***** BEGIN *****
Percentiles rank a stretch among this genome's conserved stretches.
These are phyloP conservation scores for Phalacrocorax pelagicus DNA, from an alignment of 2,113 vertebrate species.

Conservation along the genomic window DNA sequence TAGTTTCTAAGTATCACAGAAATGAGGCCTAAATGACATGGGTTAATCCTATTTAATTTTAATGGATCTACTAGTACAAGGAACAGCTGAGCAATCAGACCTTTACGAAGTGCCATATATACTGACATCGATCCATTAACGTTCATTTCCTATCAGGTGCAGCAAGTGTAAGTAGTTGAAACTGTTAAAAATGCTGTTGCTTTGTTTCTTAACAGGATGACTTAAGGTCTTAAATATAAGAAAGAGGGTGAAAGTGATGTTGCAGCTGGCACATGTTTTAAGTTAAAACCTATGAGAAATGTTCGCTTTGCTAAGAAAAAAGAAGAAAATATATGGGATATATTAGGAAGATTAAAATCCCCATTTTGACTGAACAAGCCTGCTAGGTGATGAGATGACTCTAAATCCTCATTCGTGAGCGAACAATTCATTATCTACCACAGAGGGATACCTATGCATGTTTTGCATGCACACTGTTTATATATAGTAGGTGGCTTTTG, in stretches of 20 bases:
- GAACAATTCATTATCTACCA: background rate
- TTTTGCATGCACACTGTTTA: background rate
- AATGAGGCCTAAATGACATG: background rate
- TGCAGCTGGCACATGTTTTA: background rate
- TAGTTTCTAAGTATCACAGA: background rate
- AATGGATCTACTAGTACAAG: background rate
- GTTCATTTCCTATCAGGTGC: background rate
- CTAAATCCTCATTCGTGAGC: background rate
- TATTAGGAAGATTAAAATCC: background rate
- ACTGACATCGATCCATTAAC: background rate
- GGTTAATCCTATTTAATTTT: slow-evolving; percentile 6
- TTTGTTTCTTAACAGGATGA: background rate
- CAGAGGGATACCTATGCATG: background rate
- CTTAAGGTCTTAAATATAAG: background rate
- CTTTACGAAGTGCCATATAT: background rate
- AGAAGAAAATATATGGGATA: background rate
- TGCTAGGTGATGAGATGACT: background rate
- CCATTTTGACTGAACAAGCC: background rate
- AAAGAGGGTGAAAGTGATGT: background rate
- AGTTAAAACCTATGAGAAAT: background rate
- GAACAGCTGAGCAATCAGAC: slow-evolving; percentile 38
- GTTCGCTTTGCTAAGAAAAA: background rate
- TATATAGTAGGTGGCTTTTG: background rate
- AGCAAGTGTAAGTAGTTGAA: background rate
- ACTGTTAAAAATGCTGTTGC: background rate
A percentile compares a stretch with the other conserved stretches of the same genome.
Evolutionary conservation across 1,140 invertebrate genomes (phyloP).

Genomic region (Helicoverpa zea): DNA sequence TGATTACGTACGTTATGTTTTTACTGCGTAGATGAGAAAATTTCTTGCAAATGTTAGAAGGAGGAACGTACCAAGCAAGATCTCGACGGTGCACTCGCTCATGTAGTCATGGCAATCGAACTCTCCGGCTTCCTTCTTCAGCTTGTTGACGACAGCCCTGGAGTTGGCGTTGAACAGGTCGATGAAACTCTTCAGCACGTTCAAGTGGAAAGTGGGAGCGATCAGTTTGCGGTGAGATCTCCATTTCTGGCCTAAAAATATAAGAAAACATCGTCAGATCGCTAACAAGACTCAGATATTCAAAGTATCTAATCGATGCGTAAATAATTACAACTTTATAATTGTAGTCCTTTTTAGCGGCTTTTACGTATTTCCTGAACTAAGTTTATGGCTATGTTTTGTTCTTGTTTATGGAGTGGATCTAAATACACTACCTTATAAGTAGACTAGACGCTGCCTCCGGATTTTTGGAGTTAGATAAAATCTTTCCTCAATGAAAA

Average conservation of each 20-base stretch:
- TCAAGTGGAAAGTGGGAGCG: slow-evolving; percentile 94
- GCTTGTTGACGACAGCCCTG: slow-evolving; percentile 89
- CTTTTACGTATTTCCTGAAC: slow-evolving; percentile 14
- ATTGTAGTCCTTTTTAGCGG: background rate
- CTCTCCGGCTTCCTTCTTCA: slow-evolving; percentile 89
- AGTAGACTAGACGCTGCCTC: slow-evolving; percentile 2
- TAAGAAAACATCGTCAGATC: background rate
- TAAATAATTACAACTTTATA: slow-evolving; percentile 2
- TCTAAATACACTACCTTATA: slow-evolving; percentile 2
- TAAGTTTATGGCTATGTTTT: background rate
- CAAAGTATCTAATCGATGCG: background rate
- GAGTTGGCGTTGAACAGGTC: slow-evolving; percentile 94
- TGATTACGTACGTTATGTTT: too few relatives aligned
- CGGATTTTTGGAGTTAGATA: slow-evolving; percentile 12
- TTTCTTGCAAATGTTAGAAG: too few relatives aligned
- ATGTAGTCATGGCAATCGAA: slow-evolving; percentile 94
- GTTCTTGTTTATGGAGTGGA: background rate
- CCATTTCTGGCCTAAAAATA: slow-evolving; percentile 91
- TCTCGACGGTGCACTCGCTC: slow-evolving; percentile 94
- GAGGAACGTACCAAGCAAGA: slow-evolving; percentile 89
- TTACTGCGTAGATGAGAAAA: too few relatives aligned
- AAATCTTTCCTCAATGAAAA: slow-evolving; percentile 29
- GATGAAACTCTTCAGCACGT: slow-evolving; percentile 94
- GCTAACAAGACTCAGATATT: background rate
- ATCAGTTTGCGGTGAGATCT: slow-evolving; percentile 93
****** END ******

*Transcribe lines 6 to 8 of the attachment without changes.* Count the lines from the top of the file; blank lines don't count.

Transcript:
- AATGAGGCCTAAATGACATG: background rate
- TGCAGCTGGCACATGTTTTA: background rate
- TAGTTTCTAAGTATCACAGA: background rate